remember how national made theowen glenn and winston peters all about clark? for months. but thats different.

        • Gosman

          Seems it is not only RWNJ’s that are unconcerned then given the fact this hasn’t created a media storm over the issue, not even in the media that many leftists like you love (i.e. Radio NZ National).

          • framu

            just how many times are you going to say that today?

            could you let us know so we can scroll past them to someone whos got something to say?

      • North 4.2.3

        Fake it up how you like GooseMan………ShonKey Python deliberately lied to Parliament numerous times about his knowledge of Dotcom. “Why ?” is a fair question, surely ? That Stuff/Herald/RNZ ignore this unexplained lying reflects executive resolve to keep veiled from the public at large the foul reality of our governance under the conman ShonKey Python. In that it appears that much of Campbell’s joining the dots has a base in OIA disclosure there may well be more to come GooseMan. Plus plus plus to Tracey@4.2.1. Come on GooseMan oh troubled blustering one…….let’s see your stuff.

    • Paul 4.3

      Yes RNZ’s selection and framing of stories becoming more corporate by the day.
      No mention of the GCSB revelations…instead a loooooooong leas story about sports match fixing.
      If this is what our public broadcaster deems important…..

      • Gosman 4.3.1

        Amazing how the VRWC can manipulate a State broadcaster so easily isn’t it. If only the left had it’s very own media outlets…

      • ffloyd 4.3.2

        Now, if it had been a story about Cunliffe not paying an outstanding traffic fine from ten years ago it would be a media outrage for at least three weeks. Can the gov’t put the mockers on a story?

      • Chooky 4.3.3

        yes and Guy Espiner still harrying like a yappy little dog at the heels of Winston over Brendan Horan

        ( crap stuff not worth a mention on National Radio in the context of every thing else that is going on with the lies and corruption in the National Party)

        ….hope the pants are sued off Espiner and Radio NZ over Espiner’s unwarranted attack on Winston Peters

    • Rosie 4.4

      amirite, I’ve suggested before that folks tune into the Thursday morning interview with Alastair Thompson from Scoop and Grant Robertson on Radio Active 88.6fm. It’s an insightful run down on the week’s political activities, and I really do recommend folks give it a go this week.

      Going by the Twitter activity that karol posted last night between the two mentioned above, I’m guessing Thursday’s 20 – 25 minute slot will be solely dedicated to discussing the information contained within the Campbell Live show. They usually discuss approximately 4 topics but when big things really hit the fan they will dedicate the whole segment to one issue.

      If you’re in Wellington tune into 88.6fm or listen online at http://www.radioactive.fm/

      • ianmac 4.4.1

        Bookmarked that thanks Rosie.

        • Rosie

          Just be aware ianmac, that it’s not RNZ, the DJ is a DJ and not a political broadcaster (although he is a shameless and proud Leftie) and there may possibly be some sweary loud songs preceding the interview, which by the way starts around 8.15am – (I failed to mention the time before) The start time depends on when they can get hold of Grant Robertson on the phone, he only makes it to the studio on the odd occasion.

          • greywarbler

            Thanks Rosie got all that and will try to remember to listen as I need to get some other perspectives than at presnt when some are out there worth hearing.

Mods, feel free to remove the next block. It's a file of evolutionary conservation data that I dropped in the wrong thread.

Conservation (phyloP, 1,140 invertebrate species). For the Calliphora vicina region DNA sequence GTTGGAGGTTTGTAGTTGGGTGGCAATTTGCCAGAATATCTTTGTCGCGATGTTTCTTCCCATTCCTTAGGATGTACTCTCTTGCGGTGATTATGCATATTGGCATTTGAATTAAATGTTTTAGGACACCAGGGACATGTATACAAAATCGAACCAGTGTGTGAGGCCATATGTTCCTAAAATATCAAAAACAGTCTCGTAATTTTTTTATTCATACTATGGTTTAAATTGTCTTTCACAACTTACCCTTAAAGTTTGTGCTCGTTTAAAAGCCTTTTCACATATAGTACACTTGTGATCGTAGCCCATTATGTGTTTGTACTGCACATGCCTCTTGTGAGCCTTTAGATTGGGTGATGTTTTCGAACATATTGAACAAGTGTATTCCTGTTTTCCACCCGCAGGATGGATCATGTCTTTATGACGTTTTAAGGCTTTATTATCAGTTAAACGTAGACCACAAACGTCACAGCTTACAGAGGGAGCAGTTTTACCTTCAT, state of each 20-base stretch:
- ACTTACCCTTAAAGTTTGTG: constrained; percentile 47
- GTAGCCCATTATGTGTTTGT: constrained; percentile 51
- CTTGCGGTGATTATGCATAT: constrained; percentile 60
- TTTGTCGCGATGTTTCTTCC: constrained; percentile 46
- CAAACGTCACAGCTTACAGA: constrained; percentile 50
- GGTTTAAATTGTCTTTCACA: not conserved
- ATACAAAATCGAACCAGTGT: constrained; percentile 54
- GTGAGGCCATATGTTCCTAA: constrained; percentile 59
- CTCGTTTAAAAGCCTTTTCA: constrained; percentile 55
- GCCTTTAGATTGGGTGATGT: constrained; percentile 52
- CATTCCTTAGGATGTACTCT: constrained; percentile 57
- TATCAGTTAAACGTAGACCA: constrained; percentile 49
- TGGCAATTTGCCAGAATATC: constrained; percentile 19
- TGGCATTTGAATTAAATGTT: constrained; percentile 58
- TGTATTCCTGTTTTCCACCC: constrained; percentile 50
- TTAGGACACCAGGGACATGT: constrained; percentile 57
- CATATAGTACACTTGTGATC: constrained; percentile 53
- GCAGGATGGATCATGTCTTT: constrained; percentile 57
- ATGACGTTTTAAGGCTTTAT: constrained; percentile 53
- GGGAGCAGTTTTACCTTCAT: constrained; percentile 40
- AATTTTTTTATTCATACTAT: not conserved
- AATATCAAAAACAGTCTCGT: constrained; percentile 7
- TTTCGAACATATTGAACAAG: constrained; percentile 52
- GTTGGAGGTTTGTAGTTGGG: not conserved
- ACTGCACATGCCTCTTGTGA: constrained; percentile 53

• Anne 4.5


      Cunliffe confirms the revelations to be raised in the House this afternoon.

  5. “..Beagles Rescued From Lab Testing See Sunshine For The First Time..” (video..)

    “..nine beagles are rescued from a lab in Nevada –

    • and brought to a grassy backyard in Las Vegas –
    • so they can see sunshine for the first time..”



    • Half Crown 5.1

      Thanks for that Phil, that has lifted my spirits for the day.

    • Chooky 5.2

      makes you worry about the moral sensibilities of so called scientists who experiment on animals in the name of science

      • phillip ure 5.2.1


        ..they go to work every day..

        ..to torture animals all day..

        ..then they return to their homes/families at night..

        ..’the banality of evil’…

        • Chooky

          phillip ure ….i know it is bad to eat animals…but imo ..

          …a good life for a free- range animal and then a quick chop …and then to the dinner plate is not nearly as bad as

          …a life of very poor quality for an animal, confined inside in a cage, vulnerable , loveless and cold bloodedly experimented on……made sick, maimed, until it has served it s purpose …and then killed ….

          yes you have to wonder about the people who do this…it takes a ‘special’ sort of cold blooded person to do this in the name of ‘science’ and ‘humanity’ ……and i have to agree with you ..’the banality of evil’…

          …the people who do this to animals ( or find it acceptable to do this to animals) are also more likely to do this to people if they can get away with it

          • Enough is Enough

            Are you two the same person ( so hard to read)

            • Molly

              Persevere – it is an acquired skill.
              I enjoy both phillip ure and chooky’s styles – their voices come through clearly.

    • bad12 5.3

      Shucks such faux concern for animals Phillip, last week you were here extolling a link which claimed that your current addiction, pot, was the cure to various cancers,

      In the link the doctor in charge, Doctor Tashkin i believe pointed out that the results were as a result of testing on ”animal models”, you of course blinded by your current addiction fell all over yourself in the rush to have readers link to it,

      Perhaps you think Philip that by the use of the term ”animal models” the doctor in charge found some furry toy animals, infected them with various cancers and then pumped them full of dope,